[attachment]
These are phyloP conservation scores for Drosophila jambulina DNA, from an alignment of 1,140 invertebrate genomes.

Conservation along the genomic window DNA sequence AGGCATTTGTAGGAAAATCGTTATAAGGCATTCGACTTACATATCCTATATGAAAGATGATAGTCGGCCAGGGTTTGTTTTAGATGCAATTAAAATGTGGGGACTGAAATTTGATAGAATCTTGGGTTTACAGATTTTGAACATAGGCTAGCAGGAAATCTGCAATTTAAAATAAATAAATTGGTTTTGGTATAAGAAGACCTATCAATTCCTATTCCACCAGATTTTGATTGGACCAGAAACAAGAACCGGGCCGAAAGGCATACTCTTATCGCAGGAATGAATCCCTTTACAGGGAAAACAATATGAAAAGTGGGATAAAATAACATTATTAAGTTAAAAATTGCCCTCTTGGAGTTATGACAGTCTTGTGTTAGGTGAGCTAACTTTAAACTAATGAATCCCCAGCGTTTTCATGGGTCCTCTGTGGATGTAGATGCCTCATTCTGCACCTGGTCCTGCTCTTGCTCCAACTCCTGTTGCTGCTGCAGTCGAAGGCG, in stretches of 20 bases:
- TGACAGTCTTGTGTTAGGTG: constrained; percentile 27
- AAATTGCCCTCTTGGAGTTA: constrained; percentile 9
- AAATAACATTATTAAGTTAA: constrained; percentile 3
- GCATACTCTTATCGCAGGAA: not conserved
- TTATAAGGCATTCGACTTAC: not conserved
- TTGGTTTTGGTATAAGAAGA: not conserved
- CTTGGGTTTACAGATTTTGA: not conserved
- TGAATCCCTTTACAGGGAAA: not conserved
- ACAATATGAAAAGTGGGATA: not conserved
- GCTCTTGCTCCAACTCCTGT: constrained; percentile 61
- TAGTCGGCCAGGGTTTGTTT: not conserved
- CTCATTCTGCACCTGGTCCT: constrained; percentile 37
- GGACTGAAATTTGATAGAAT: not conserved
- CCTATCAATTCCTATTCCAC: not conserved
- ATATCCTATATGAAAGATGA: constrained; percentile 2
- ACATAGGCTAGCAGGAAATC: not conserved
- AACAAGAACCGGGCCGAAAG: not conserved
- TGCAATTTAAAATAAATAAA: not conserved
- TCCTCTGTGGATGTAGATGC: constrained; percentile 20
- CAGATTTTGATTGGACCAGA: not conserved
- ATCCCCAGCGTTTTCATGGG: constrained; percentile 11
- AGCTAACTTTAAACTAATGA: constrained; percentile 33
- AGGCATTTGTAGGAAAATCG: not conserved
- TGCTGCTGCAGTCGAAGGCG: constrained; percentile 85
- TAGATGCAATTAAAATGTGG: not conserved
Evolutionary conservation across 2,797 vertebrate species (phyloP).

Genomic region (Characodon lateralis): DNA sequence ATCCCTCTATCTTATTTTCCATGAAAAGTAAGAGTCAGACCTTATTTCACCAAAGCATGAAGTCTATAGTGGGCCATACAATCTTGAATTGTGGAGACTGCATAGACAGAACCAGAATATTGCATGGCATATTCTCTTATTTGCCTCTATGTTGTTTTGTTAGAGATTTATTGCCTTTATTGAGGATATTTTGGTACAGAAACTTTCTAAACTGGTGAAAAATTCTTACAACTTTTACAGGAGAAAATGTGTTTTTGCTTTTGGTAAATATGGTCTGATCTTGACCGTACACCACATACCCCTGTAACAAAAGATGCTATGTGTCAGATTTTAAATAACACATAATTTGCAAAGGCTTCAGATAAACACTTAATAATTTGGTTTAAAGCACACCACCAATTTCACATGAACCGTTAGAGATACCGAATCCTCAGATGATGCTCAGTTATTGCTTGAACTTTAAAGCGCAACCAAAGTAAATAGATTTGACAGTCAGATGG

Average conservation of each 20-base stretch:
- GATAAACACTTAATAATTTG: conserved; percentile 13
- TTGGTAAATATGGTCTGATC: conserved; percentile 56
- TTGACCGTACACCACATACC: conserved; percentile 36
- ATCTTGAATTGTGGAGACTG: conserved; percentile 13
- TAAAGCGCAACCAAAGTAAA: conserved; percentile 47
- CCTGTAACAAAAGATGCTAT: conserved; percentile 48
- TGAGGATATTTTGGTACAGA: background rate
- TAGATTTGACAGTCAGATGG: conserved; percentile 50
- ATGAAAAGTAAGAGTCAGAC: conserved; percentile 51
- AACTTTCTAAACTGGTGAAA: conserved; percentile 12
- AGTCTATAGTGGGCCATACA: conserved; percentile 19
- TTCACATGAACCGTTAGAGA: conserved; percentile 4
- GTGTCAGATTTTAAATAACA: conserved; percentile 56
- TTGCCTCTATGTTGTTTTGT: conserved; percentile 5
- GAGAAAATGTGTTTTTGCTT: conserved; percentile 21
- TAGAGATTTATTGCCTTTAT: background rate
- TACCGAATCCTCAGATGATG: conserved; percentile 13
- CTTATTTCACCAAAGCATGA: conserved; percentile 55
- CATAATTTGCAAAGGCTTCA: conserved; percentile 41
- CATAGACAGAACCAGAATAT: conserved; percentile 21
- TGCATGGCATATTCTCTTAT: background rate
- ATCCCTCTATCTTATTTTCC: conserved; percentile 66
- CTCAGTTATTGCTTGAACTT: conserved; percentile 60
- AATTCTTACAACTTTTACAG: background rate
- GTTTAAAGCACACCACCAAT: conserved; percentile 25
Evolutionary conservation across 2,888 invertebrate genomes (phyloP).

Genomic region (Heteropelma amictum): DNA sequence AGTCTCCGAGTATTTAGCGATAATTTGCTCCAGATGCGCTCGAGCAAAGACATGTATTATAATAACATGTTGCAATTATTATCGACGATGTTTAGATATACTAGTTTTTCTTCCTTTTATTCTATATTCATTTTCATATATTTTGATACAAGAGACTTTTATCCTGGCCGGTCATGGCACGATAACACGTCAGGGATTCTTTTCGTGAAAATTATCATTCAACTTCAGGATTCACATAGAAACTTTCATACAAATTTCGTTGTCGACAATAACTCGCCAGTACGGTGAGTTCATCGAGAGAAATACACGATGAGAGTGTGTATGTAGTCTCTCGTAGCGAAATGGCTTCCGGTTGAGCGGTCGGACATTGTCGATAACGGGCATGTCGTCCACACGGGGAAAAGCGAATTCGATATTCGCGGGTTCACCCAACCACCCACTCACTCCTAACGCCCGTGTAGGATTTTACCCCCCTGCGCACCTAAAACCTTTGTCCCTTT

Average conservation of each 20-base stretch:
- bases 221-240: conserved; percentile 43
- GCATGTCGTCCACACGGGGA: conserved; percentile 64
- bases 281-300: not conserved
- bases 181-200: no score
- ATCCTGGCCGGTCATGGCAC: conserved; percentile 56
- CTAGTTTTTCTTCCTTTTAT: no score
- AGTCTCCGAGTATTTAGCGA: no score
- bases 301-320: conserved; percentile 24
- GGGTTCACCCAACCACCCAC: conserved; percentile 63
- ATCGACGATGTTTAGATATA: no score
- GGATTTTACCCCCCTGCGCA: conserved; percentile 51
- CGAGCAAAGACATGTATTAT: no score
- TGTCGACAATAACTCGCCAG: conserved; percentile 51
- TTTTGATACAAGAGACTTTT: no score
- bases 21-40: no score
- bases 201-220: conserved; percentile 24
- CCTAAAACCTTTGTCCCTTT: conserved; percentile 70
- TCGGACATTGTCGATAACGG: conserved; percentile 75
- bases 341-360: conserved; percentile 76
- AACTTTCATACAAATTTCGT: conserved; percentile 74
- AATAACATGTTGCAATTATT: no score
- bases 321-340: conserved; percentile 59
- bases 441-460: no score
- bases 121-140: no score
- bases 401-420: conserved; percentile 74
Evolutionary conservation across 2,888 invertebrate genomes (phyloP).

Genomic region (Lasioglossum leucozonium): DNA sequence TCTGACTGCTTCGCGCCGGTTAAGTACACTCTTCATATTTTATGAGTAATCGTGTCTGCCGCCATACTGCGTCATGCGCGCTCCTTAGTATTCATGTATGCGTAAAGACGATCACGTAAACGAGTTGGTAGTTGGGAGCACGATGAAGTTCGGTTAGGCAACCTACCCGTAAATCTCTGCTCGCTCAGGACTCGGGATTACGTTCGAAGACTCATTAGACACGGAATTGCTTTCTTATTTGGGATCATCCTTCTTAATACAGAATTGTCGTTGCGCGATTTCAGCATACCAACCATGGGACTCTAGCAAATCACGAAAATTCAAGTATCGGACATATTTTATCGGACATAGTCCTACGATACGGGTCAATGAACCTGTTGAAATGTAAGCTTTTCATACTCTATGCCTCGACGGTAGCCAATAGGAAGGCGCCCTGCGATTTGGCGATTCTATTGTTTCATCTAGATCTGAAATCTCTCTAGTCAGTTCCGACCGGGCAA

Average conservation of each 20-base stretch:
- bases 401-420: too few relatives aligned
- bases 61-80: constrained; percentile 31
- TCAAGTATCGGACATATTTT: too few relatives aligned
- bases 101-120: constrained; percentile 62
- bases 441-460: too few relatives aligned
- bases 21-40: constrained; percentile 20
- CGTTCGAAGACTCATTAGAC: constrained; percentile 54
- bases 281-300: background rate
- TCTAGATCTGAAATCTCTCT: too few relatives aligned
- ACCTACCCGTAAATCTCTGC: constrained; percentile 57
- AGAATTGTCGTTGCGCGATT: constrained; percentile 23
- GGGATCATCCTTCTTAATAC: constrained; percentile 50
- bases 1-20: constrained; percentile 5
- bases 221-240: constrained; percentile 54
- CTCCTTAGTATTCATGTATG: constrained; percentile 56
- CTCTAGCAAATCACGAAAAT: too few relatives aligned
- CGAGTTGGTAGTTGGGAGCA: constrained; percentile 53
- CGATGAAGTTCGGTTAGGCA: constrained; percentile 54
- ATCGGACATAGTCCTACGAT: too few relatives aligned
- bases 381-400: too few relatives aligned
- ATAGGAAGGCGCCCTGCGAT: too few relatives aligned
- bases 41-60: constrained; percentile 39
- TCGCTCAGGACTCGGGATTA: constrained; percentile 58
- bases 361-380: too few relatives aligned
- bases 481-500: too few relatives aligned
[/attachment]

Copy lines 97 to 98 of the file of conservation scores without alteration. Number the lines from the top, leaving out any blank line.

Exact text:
- AGAATTGTCGTTGCGCGATT: constrained; percentile 23
- GGGATCATCCTTCTTAATAC: constrained; percentile 50